In Memory of June Newton [Plummer]

  •  April 1,1919 - October 21, 2015
  • This page sponsored by June's Family

June's devotion to her career and family was an inspiration to all who knew her. June completed high school in Medicine Hat Alberta, then graduated from the Royal Jubilee Hospital School of Nursing in Victoria in 1941. She recalls her nurses training years with pride  She remained a faithful supporter of the Jubilee Nursing Alumnae and enjoyed the many alumnae social events over the years. She marveled at the bond formed with her classmates. These friendships have lasted a lifetime. After graduation with her R.N., June worked as a private duty nursing at the Jubilee Hospital and at the Queen Alexander Solarium. In January, 1943 she enlisted as a nursing sister with the Royal Canadian Medical Corps. In her biography, June states that WW II had a great influence on her career. She realized how her nursing knowledge and skills could be used in many unusual places and circumstances. She took basic training and then was sent to Prince Rupert to work on the medical surgical ward of the military hospital.  When her embarkment orders came through she traveled across Canada by train and was able to visit her parents in Medicine Hat before going on to Halifax. She sailed on the SS Cavina with 100 other nurses,crossing the Atlantic in January. The voyage, of 30 days, took a zig zag rough crossing to Liverpool.  Many were seasick but June, happily,  was not effected.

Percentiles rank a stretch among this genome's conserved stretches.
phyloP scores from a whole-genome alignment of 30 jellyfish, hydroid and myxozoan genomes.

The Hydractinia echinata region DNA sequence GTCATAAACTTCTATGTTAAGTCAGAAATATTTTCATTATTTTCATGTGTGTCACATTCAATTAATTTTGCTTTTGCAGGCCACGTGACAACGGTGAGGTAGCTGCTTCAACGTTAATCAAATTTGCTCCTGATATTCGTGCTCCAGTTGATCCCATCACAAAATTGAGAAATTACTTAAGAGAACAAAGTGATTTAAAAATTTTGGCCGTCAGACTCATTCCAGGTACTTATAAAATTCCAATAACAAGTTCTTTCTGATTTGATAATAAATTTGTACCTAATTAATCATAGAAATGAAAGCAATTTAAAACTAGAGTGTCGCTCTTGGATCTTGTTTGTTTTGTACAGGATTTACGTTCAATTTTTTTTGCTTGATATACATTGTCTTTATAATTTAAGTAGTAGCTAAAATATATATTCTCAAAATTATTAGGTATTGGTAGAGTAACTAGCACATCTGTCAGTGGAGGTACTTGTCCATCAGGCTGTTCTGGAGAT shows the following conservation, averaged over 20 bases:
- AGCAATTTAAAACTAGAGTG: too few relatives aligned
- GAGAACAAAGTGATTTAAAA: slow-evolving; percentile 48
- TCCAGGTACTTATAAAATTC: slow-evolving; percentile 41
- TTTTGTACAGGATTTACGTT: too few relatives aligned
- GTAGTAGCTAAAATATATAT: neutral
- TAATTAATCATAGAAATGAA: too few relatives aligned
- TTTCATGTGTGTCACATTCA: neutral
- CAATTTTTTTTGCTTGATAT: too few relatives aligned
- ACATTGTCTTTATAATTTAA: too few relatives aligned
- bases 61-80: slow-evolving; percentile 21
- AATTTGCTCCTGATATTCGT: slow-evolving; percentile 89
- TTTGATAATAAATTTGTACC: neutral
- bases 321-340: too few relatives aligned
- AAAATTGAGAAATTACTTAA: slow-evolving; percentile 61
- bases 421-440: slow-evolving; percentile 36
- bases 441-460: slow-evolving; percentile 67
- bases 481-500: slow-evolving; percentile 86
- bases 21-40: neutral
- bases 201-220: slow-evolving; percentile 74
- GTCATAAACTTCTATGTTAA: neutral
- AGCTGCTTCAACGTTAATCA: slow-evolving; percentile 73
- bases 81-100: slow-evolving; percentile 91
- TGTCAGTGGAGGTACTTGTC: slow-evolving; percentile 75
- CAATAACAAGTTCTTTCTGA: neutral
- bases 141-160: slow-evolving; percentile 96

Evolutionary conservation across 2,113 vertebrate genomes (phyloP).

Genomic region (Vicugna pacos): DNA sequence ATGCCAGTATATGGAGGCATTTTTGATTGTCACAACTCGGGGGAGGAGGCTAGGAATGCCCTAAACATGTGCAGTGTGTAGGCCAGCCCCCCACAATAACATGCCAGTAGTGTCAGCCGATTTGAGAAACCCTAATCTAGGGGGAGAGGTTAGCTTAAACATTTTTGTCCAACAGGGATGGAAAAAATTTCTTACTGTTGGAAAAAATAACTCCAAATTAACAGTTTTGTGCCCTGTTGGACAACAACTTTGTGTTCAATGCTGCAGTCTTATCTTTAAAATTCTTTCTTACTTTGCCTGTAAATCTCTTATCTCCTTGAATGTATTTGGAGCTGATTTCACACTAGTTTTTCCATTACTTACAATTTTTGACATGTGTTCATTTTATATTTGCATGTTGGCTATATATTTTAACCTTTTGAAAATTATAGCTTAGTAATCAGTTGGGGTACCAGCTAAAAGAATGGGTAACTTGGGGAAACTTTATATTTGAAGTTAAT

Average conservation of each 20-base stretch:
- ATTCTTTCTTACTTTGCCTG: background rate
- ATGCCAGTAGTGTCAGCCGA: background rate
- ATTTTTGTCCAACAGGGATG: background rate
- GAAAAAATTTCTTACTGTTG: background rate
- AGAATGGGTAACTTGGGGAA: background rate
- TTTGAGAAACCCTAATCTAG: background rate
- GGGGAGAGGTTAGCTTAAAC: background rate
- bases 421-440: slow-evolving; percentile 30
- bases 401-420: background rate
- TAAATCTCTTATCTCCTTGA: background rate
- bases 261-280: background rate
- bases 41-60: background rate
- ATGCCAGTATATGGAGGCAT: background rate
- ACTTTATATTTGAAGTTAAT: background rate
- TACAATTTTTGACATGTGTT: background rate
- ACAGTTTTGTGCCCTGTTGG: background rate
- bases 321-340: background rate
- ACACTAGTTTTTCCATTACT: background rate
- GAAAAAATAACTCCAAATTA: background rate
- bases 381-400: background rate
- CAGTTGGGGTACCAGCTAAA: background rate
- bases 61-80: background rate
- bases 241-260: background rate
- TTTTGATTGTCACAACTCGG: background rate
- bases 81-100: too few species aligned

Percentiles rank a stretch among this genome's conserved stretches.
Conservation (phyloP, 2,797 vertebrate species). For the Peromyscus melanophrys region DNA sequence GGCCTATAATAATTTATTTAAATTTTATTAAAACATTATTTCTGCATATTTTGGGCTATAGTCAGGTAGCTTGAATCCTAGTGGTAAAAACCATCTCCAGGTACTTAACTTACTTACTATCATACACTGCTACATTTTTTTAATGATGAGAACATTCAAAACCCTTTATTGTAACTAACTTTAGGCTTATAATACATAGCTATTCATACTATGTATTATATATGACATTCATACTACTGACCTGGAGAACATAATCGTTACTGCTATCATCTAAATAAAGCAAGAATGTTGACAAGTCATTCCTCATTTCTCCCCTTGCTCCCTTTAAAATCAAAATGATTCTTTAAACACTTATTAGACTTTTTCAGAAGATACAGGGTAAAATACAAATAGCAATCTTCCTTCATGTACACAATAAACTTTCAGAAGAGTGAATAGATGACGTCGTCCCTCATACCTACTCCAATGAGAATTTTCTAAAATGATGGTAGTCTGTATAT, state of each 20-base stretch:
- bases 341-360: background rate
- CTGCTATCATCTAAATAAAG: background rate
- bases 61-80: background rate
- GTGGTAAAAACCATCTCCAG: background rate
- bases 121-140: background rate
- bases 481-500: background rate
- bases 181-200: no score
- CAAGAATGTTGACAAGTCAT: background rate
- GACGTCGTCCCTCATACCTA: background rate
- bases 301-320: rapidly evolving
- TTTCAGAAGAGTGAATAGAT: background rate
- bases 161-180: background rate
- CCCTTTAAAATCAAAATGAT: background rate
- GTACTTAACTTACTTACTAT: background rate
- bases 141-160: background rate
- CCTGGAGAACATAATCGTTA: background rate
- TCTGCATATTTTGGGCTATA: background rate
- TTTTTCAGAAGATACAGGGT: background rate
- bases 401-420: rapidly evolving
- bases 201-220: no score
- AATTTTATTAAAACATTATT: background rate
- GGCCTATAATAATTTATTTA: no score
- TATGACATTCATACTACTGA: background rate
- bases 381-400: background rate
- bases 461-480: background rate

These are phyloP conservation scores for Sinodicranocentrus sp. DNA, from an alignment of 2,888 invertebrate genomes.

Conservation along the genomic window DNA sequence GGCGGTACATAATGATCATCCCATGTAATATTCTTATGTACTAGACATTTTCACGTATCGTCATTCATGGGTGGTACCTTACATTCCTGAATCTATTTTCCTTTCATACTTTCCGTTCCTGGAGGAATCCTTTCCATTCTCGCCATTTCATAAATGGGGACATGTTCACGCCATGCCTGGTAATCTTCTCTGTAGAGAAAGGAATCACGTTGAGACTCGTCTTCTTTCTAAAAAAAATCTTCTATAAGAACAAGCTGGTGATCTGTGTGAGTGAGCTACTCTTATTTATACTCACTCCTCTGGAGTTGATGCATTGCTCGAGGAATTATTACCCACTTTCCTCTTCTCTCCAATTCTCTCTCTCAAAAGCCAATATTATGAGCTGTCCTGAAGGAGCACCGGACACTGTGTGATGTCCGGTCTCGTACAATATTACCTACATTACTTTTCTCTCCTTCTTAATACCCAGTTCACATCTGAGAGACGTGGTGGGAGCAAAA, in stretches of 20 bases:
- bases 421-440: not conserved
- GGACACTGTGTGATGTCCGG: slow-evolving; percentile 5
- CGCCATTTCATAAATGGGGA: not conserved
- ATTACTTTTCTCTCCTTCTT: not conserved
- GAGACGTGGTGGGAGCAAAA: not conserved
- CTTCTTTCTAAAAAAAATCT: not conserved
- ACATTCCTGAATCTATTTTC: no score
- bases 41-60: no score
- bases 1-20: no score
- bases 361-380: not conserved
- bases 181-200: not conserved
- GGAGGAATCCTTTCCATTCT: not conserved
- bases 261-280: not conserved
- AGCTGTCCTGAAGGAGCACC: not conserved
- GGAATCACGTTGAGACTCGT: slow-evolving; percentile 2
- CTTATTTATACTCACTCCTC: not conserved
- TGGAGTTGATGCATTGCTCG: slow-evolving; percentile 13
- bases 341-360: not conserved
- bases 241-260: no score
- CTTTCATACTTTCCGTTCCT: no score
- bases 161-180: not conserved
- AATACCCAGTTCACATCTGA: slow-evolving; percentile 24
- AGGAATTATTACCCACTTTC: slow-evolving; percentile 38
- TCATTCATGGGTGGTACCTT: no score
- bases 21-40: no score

Once in England she was assigned to a psychiatric ward at Basingstoke and secondly to No.1 Neurological & Plastic Surgery Hospital. Embarkment orders came through again. After boot camp, marches and preparation, June sailed on the SS Volendam to Naples. She was assigned to No.15 CGH Hospital at Caserta, Italy. June recalled the 30 bed wards, all outfitted with traction (a sea of wood as she described it). She also recalled the horrific wounds, burns, and missing limbs, as well as malaria. The nurses applied saline dressings for 24 hours each day. All the patients and staff had yellow faces from the drug they were required to take for yellow fever. Another challenge was dealing with fleas that were constantly biting the nurses ankles. June shared happy memories of the war.  She witnessed some of the first use of antibiotics and saw the miraculous results on the infected wounds. June returned to #4 Hospital in England where blackouts were still in effect. On May 7 she remembers the rockets over London. The war was over.

After military discharge in 1946, June returned to Canada and worked for Dr. R. Stanley in Vancouver. She married Neil Campbell Newton in 1949 and chose to stay home with her young children, Joanne Newton (Whitelaw) born 1951 and Wayne Newton born 1954.

In 1966 she returned to nursing to work at Sunny Hill Hospital. She found working with the children most satisfying. June loved nursing. Her devotion to duty and excellence in nursing practice was an inspiration to all who had the pleasure of knowing her.


Nurse Plummer 1943